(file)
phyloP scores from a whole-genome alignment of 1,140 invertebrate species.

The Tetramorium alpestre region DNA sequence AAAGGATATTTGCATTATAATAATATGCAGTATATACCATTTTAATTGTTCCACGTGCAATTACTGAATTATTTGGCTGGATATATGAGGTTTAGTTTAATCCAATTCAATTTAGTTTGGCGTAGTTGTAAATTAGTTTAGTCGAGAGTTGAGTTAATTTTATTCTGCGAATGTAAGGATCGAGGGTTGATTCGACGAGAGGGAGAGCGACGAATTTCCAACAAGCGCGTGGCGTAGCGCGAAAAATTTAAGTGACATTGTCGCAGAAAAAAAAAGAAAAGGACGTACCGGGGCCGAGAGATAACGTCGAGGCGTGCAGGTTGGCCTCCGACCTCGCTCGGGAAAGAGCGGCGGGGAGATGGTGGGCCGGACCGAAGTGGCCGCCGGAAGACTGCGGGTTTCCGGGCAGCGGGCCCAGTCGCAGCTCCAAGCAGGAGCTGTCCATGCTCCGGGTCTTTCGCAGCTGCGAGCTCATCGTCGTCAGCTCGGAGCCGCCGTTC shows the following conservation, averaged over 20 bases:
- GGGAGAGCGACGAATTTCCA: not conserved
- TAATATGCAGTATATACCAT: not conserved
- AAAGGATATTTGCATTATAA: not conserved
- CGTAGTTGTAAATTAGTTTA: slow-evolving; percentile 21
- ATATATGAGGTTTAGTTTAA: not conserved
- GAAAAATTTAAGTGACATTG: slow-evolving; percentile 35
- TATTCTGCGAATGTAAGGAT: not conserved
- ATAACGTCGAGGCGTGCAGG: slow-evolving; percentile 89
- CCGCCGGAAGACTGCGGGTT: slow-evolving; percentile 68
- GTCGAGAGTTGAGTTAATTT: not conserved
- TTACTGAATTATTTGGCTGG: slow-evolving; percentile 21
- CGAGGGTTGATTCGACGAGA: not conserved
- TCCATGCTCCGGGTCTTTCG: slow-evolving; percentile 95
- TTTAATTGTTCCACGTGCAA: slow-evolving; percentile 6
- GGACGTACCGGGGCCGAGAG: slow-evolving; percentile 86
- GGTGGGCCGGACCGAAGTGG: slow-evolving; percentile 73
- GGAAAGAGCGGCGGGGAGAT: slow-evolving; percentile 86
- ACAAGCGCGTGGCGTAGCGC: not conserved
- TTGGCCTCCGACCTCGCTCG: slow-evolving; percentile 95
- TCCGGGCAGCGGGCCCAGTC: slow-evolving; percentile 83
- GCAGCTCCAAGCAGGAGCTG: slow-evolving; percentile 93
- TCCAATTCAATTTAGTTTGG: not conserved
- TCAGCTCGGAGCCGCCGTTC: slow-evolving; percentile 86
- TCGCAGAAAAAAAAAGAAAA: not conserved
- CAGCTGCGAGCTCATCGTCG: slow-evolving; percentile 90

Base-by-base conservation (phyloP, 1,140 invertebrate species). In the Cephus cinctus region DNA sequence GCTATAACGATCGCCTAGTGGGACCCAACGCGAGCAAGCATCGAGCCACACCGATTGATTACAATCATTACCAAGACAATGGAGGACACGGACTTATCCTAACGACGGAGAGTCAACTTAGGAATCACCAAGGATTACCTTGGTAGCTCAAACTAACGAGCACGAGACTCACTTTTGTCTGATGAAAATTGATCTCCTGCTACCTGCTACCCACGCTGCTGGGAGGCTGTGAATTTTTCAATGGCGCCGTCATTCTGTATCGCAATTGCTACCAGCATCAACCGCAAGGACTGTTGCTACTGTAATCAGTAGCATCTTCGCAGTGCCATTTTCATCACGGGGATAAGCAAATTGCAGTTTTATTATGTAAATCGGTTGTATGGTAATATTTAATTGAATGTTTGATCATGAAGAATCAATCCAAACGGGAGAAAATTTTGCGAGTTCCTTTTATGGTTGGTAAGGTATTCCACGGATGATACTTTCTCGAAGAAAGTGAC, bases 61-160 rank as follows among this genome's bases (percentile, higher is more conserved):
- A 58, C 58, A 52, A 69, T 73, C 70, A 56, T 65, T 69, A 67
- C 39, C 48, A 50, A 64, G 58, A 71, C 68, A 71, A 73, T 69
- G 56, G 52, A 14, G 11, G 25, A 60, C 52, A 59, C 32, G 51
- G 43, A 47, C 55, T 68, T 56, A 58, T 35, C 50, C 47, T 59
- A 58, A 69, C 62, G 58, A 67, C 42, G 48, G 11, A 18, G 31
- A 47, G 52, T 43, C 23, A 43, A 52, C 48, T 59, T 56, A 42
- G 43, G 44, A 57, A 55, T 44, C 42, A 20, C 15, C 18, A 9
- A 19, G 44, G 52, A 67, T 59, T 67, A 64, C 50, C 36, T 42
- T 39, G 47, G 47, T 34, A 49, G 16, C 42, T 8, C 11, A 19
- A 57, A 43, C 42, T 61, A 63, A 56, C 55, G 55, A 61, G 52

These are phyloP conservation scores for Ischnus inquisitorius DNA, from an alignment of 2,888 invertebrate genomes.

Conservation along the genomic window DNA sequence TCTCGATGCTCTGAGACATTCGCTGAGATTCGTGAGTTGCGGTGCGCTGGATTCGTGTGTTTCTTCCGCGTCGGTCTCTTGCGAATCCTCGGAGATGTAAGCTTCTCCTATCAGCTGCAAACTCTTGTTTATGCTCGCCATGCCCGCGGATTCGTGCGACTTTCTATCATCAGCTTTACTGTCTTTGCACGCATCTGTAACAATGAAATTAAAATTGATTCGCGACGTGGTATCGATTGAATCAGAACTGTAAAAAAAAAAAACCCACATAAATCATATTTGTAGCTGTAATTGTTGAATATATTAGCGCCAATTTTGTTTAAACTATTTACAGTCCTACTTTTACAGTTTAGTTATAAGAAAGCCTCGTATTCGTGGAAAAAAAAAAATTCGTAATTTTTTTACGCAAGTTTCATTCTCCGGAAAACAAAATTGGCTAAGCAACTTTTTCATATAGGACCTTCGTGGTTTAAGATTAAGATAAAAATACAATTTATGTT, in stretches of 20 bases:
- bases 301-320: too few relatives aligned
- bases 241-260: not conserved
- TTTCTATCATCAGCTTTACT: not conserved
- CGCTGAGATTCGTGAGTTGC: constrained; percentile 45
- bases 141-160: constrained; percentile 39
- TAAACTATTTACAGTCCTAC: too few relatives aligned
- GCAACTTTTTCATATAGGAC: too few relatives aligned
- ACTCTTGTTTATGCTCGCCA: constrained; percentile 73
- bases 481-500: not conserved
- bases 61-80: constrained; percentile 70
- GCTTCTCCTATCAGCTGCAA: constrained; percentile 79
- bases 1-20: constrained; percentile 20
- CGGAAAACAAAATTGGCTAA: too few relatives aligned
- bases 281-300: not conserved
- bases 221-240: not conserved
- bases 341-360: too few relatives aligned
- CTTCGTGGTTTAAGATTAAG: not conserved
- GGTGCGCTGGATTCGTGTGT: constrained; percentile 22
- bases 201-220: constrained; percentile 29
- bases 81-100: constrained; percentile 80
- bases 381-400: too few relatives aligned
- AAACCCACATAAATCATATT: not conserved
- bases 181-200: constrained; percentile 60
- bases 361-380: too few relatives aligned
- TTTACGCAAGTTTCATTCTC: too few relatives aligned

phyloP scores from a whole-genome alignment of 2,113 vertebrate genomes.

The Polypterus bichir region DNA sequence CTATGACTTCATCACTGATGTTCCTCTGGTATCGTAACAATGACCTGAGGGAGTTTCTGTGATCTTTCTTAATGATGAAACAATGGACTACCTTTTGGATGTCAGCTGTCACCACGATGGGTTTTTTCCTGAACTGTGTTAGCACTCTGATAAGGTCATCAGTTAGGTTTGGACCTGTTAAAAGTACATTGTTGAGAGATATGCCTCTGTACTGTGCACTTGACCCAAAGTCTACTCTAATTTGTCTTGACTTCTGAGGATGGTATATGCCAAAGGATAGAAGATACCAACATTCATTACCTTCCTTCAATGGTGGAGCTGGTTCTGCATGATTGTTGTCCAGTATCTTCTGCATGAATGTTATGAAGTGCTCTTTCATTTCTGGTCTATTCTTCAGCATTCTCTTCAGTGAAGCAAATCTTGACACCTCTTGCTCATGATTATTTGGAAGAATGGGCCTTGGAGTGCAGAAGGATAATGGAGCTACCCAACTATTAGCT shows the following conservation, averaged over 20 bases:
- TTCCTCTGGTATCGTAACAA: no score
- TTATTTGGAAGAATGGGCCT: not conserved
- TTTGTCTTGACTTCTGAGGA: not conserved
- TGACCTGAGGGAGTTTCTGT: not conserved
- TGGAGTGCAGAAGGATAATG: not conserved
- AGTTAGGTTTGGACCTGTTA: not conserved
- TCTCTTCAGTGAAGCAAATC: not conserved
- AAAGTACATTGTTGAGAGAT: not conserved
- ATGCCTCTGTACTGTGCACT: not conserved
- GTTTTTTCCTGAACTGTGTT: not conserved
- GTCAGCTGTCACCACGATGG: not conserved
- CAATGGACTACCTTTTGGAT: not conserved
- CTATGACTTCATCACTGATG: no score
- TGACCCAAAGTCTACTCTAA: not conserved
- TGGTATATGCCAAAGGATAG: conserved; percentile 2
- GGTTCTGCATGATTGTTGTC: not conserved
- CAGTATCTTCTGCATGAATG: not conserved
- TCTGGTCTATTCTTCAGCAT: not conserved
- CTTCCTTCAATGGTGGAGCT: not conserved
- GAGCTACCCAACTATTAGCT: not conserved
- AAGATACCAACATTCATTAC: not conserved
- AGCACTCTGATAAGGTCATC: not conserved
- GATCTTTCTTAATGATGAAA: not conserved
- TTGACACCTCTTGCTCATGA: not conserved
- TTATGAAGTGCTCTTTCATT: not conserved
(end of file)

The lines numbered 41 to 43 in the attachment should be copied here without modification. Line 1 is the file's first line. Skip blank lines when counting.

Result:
- bases 301-320: too few relatives aligned
- bases 241-260: not conserved
- TTTCTATCATCAGCTTTACT: not conserved